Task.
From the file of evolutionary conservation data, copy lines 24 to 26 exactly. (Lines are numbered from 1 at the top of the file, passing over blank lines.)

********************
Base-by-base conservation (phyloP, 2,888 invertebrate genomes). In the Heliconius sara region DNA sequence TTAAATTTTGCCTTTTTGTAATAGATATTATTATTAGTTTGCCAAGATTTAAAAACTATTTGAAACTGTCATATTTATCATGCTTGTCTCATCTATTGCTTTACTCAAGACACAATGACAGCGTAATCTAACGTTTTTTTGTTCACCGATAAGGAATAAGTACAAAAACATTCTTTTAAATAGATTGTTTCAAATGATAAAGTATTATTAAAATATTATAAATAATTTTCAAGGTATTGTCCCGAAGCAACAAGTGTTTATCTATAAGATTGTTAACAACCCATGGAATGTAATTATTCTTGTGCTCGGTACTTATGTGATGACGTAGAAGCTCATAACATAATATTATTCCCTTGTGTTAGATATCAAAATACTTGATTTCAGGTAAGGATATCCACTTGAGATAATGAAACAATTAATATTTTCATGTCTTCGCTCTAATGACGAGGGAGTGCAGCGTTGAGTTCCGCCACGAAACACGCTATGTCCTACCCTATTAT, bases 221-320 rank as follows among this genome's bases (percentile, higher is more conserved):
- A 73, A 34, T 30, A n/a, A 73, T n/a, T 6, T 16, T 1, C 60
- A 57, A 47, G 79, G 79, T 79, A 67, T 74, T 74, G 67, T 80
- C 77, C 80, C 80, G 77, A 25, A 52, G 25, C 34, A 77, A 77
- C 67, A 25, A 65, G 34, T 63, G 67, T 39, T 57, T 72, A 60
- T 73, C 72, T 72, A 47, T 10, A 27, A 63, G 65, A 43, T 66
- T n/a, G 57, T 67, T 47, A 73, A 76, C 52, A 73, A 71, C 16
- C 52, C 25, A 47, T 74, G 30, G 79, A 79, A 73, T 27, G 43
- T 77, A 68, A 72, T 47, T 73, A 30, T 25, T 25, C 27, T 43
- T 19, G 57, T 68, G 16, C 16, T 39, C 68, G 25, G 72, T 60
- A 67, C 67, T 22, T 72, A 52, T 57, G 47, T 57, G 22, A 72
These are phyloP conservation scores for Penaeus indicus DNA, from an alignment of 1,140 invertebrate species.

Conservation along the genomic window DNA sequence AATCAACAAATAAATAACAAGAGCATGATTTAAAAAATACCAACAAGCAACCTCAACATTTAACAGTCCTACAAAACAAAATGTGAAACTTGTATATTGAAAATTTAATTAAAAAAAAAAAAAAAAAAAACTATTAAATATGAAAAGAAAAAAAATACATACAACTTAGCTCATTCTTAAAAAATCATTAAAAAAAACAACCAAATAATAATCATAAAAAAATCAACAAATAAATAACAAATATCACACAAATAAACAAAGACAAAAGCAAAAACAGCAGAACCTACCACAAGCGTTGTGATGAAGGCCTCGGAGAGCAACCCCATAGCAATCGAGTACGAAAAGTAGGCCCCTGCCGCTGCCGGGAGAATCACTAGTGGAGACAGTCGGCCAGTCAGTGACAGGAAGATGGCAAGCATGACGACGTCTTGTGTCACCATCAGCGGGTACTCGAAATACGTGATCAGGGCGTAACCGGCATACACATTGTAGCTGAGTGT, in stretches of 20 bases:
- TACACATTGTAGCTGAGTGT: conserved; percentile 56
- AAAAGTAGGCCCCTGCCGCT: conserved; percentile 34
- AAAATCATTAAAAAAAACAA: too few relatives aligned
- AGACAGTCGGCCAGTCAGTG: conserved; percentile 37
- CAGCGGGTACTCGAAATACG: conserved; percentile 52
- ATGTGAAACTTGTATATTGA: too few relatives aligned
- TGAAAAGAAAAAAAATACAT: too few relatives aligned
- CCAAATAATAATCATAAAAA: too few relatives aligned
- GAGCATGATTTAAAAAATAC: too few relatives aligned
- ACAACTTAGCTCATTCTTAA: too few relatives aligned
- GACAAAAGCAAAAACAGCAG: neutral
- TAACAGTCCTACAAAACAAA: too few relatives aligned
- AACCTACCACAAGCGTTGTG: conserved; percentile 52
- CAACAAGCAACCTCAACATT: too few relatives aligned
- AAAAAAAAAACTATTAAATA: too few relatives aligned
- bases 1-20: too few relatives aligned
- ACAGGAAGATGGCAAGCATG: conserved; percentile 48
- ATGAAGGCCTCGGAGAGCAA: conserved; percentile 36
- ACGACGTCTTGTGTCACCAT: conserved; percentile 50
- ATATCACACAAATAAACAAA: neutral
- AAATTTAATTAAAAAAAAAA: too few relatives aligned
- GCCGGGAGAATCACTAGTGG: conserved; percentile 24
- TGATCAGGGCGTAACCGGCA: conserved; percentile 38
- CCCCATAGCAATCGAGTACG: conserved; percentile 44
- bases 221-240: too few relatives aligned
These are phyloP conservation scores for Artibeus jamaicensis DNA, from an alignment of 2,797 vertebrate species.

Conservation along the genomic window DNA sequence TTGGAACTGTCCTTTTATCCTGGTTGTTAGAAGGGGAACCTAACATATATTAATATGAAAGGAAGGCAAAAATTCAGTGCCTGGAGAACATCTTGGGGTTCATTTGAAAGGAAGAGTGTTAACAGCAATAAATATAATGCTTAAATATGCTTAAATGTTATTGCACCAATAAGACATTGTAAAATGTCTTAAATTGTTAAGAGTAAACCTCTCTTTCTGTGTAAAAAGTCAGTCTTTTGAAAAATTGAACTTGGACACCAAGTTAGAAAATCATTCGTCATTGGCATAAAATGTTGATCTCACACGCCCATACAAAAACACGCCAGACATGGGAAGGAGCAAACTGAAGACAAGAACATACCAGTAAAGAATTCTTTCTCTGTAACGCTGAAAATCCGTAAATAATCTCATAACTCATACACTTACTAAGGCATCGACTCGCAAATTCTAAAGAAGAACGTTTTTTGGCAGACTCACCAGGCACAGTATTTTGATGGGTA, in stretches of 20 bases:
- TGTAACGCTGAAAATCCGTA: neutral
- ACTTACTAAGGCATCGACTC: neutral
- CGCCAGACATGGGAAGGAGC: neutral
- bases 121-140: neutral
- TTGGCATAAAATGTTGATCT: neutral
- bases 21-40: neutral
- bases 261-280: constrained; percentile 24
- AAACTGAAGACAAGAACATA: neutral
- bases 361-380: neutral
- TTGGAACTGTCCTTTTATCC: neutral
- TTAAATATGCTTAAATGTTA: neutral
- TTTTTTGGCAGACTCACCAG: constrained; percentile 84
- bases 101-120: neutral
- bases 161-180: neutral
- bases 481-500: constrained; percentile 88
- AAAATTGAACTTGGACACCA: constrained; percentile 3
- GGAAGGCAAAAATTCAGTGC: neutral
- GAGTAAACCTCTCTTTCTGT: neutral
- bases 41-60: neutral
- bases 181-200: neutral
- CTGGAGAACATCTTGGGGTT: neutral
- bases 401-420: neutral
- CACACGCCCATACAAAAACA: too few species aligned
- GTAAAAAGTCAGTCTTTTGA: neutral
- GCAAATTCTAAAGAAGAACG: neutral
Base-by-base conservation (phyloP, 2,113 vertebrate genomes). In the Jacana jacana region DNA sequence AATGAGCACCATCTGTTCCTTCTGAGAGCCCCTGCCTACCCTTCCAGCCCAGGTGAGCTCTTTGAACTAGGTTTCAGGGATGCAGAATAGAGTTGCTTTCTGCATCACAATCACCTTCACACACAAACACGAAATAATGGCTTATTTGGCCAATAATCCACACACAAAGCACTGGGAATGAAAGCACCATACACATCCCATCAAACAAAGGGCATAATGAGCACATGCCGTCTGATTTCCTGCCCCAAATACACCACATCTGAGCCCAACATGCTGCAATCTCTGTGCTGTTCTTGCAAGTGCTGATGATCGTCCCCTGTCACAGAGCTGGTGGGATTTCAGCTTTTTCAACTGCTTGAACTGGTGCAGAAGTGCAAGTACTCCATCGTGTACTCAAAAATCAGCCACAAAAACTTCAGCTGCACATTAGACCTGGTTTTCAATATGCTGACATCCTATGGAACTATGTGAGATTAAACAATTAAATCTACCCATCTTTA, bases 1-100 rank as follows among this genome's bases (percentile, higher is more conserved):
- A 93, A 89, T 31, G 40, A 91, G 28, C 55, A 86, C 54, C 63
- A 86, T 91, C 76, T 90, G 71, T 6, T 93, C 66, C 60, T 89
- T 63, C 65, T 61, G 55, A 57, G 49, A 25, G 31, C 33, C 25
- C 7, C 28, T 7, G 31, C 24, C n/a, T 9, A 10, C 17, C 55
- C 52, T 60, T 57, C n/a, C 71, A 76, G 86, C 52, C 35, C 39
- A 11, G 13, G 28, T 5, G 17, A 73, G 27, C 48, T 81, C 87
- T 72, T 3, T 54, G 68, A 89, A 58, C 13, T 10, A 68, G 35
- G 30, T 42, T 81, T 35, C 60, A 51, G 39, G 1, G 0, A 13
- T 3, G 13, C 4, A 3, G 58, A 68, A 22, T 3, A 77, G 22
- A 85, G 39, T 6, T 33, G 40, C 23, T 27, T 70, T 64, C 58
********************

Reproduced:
- GACAAAAGCAAAAACAGCAG: neutral
- TAACAGTCCTACAAAACAAA: too few relatives aligned
- AACCTACCACAAGCGTTGTG: conserved; percentile 52